I’ll admit though, I didn’t really think it would happen this year. As you know, Bob, I was on the committee that added three titles to this somewhat longish shortlist of nominees, and of course, mine couldn’t be one of them. And so many wonderful books for children and teens were published in 2012, which is good for everyone who loves fiction… even the author hoping someone will notice his little novel. After all, I’m not just a writer, I’m a reader, and I’m thrilled that so many of my favorite books made it onto the ballot this year:

Andre Norton Award for Young Adult Science Fiction and Fantasy

Iron Hearted Violet, Kelly Barnhill (Little, Brown)
Black Heart, Holly Black (S&S/McElderry; Gollancz)
Above, Leah Bobet (Levine)
The Diviners, Libba Bray (Little, Brown; Atom)
Vessel, Sarah Beth Durst (S&S/McElderry)
Seraphina, Rachel Hartman (Random House; Doubleday UK)
Enchanted, Alethea Kontis (Harcourt)
Every Day, David Levithan (Alice A. Knopf Books for Young Readers)
Summer of the Mariposas, Guadalupe Garcia McCall (Tu Books)
Railsea, China Miéville (Del Rey; Macmillan)
Fair Coin, E.C. Myers (Pyr)
Above World, Jenn Reese (Candlewick)

If you’ve read even a few of those novels already, you’ll know how amazing it is for me to see Fair Coin listed anywhere near them. If you haven’t read some of these yet, don’t just take my word that they’re great—a lot of other writers think so too. I love reading and writing YA so much, and this ballot is a solid representation of the best that the genre can offer both kids and adults. *blushes*

I’m bouncing around a bit about all the other nominees for the Nebula Awards, many of whom are personal friends and/or writers I admire and also just swell people. (Don’t worry, I’m not gonna name-drop.) Congratulations to everyone, especially my fellow Norton nominees. I, for one, am going to go practice my knot-tying skills and archery to prepare for the arena. There are twelve of us, after all.

Meanwhile, even though I’ve read all the novels on the Norton ballot already (did I mention how great they are?), I still have a lot of reading to catch up on.

In other news…

I just joined the League of Extraordinary Writers! Here’s today’s introductory post in which I have annotated my author bio.

And speaking of reading and things being freaking awesome, if you have the March issue of F&SF, check out the book review section. I’ll blog more about that news later…

you never forget your first Dragon*Con (especially if you blog about it)

Miss Star Trek Universe 2011, Drexy the Tribble, wandered by while I was signing at the Pyr booth. In last year's competition, she performed a Star Trek cover of Lennon's "Imagine".

I’ve been to conventions before. My very first was a Star Trek Creation Convention during high school, and you can probably guess what that was like. In college, my best friend and roommate talked me into going to what I think was the first Xena: The Warrior Princess convention ever, where I was in the minority because I’m actually more of a fan of Hercules. Our university science fiction club and games club hosted the con suite at Lunacon for a couple of years, and since then I’ve been to Readercons (my favorite), Worldcons, World Fantasy conventions, and Wiscons. But none of them are anything like Dragon*Con.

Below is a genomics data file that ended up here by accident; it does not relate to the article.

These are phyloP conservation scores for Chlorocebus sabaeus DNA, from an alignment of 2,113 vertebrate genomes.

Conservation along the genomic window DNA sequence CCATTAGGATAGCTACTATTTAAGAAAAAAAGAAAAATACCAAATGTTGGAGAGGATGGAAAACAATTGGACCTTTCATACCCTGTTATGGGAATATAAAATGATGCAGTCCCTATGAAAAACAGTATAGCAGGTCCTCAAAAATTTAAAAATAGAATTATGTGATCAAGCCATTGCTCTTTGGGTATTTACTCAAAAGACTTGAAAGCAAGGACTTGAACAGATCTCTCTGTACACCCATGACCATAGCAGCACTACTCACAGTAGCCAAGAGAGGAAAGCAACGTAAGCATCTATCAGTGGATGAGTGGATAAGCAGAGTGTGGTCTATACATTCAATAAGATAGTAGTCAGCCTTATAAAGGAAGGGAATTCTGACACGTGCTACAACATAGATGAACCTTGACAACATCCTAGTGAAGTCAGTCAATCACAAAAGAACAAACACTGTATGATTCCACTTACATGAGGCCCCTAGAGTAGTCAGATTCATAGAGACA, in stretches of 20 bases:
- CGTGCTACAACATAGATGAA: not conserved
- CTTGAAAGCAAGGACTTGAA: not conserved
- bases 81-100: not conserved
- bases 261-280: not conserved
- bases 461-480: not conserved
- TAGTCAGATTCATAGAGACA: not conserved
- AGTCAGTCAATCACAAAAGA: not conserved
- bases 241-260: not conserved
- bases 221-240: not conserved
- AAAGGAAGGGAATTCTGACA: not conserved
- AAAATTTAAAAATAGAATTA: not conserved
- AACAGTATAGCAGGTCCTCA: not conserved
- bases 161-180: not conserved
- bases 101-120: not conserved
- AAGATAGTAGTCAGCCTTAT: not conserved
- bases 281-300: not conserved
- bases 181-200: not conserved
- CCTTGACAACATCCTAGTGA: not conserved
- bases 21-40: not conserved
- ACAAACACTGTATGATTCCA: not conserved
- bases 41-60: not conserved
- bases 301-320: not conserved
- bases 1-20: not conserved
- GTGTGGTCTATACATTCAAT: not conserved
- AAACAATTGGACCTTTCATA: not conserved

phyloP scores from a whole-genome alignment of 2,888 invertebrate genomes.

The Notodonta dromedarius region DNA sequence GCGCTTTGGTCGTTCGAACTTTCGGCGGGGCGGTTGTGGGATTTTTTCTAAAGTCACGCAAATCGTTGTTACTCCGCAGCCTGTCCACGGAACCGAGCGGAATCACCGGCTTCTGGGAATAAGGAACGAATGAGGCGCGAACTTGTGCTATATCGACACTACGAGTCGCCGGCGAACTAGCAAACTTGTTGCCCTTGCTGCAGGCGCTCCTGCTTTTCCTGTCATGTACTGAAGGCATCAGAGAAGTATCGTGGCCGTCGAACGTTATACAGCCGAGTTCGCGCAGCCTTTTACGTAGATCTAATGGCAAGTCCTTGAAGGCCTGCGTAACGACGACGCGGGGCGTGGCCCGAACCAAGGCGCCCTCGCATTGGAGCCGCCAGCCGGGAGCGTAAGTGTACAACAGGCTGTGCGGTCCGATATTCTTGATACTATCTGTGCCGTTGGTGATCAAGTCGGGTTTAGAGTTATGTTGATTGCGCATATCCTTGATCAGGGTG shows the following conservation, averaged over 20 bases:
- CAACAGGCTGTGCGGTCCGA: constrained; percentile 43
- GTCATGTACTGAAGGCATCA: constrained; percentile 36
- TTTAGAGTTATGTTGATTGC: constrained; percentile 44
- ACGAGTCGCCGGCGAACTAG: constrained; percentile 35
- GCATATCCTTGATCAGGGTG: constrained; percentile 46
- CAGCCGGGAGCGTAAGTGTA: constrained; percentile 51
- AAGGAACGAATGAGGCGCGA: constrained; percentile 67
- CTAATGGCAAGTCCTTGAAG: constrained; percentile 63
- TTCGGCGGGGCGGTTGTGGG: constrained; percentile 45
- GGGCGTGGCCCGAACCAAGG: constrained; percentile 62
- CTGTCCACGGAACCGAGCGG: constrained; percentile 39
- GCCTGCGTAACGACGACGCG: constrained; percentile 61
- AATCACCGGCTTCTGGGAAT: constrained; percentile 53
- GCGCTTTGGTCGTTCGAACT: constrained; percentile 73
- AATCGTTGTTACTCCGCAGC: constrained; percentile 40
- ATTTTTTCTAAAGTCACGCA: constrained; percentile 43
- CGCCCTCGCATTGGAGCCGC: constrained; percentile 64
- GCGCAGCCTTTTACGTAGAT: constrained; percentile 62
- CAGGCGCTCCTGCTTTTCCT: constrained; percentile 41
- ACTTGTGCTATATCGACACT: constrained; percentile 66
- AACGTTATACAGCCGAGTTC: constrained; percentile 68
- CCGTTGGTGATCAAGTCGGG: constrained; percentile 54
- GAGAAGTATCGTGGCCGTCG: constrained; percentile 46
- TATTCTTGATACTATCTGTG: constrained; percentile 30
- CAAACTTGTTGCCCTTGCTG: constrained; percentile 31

I’m really glad my editor, Lou Anders, convinced me to skip seeing all my friends at Worldcon and attend Dragon*Con instead, as they both overlapped Labor Day weekend (along with PAX). Pyr Books had a large booth at Dragon*Con–the only science fiction and fantasy publisher in the massive, three-ballroom dealer room. It’s a decision that paid off for them, and for me, because there are a lot of enthusiastic readers at the convention who have both the desire to spend large quantities of money and a passion for discovering new books and new authors. So many times I heard someone announce, “Give me a book recommendation!” “I am looking for something new to read!” “I would like to give you cash for your books!” Music to a debut author’s ears.

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teen writing workshop & book signing

On Saturday, May 19, I will be joining two other Apocalypsies to host a teen writing workshop at Chester County Book & Music Co.:

ATTENTION TEENS!
Sign up for a writing workshop

with three young adult authors,
members of the Apocalypsies,
and be eligible for a fabulous door prize!
K.M. Waltonauthor of CRACKED
Elisa Ludwig, author of PRETTY CROOKED
E.C. Myers, author of FAIR COIN
Saturday, May 19
Workshop 12:00 p.m. to 1:00 p.m. ($10)
Signing 1:00 p.m. to 2:00 pm (free and open to the public)
Cost includes a buffet lunch.
Hurry!  Space is limited!
You MUST register in advance.
Chester County Book & Music Company
975 Paoli Pike
West Goshen Center
West Chester, PA 19380
For more information
call 610-696-1661, ext. 29
Please help spread the word! I hope to see you and/or your teen writers on Saturday!